United Nations (Military Forces)

Oral Answers to Questions — Ministry of Defence – in the House of Commons at 12:00 am on 19th February 1964.

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Photo of Mr William Warbey Mr William Warbey , Ashfield 12:00 am, 19th February 1964

asked the Minister of Defence if he will introduce legislation to place a contingent of British military forces at the disposal of the United Nations, under conditions similar to those contained in proposals submitted to the United Nations by the Norwegian Government.

Photo of Mr Peter Thorneycroft Mr Peter Thorneycroft , Monmouth

Legislation would not be necessary.

Photo of Mr William Warbey Mr William Warbey , Ashfield

In that case, will the right hon. Gentleman take immediate steps to assign a contingent of British forces to the command of the United Nations and available at call, as is now being done by Norway and a number of other countries? If the British Government were to take this step, which would be setting a very good example, would it not also considerably relieve the Government of some of the embarrassments that they are now suffering over Cyprus?

Photo of Mr Peter Thorneycroft Mr Peter Thorneycroft , Monmouth

No, Sir. Whatever else may be said about British forces or the British Government, I do not think anybody would say that we were under-contributing forces to peacekeeping throughout the world.

Photo of Mr Stanley Awbery Mr Stanley Awbery , Bristol Central

Is the right hon. Gentleman aware that we are spending a very large sum of money on defence in various parts of the world which we can ill afford, and that in some of these places we are not wanted at all? Would he consider the possibility of the United Nations taking over some of these responsibilities instead of this country carrying them alone?

Photo of Mr Peter Thorneycroft Mr Peter Thorneycroft , Monmouth

The Question is concerned with whether I would legislate in order to put forces under the command of the United Nations. No legislation is required. Wider discussions on the rĂ´le of the United Nations had, I think, better be left to a foreign affairs debate.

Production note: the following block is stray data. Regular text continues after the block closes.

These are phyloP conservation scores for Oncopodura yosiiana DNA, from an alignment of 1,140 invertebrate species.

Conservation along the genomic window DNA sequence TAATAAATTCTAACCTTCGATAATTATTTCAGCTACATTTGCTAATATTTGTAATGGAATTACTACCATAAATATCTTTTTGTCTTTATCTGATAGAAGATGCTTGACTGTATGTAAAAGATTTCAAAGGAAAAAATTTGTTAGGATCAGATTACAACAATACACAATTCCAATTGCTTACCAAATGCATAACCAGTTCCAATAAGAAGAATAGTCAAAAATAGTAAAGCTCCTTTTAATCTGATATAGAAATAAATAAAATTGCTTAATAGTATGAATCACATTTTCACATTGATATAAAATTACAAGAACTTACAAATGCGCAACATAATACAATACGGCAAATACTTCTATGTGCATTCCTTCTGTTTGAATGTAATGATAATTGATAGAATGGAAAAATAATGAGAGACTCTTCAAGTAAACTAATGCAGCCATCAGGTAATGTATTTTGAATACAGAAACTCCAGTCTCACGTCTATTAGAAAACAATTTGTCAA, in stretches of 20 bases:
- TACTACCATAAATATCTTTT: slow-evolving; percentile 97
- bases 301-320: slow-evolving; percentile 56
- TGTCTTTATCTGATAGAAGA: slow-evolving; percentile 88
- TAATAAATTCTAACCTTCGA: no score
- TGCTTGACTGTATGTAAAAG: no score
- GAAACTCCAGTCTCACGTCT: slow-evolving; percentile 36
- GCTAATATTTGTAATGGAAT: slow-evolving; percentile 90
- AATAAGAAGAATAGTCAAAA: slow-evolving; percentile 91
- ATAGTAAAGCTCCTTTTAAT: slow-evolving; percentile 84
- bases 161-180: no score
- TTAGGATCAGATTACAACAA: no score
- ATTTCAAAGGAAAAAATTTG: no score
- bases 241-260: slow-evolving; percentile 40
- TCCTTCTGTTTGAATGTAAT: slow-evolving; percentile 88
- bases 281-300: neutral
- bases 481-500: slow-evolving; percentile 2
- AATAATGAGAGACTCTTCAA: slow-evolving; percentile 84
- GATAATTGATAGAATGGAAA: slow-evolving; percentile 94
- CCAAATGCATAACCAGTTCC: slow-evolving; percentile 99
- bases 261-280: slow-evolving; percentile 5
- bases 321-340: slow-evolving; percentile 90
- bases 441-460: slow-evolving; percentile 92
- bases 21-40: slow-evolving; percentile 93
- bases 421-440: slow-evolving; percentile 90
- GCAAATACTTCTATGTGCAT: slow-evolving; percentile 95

Photo of Mr William Warbey Mr William Warbey , Ashfield

Has not the right hon. Gentleman missed the whole point, that the forces which Norway and other countries are proposing to put at the disposal of the United Nations are specifically assigned contingents, allotted for that purpose, which are to be handed over to the. United Nations command when called upon by that organisation, and financed by that organisation while they are under its command? Is that what the right hon. Gentleman says can be done without legislation? If so, why does he not do it?

Photo of Mr Peter Thorneycroft Mr Peter Thorneycroft , Monmouth

Certainly it could be done without legislation. While the Norwegian proposal was supported by us, I think, at the United Nations, it was not considered appropriate that permanent members of the Security Council should as a general rule make their forces permanently available upon this basis. As I have said, we really are making very large numbers of forces available throughout the world for keeping the peace.

Photo of Sir Rolf Williams Sir Rolf Williams , Exeter

Will my right hon. Friend bear in mind that one of the most important principles of war is economy of force, and that all our experience of the United Nations seems to lead us to believe that this principle would not be maintained?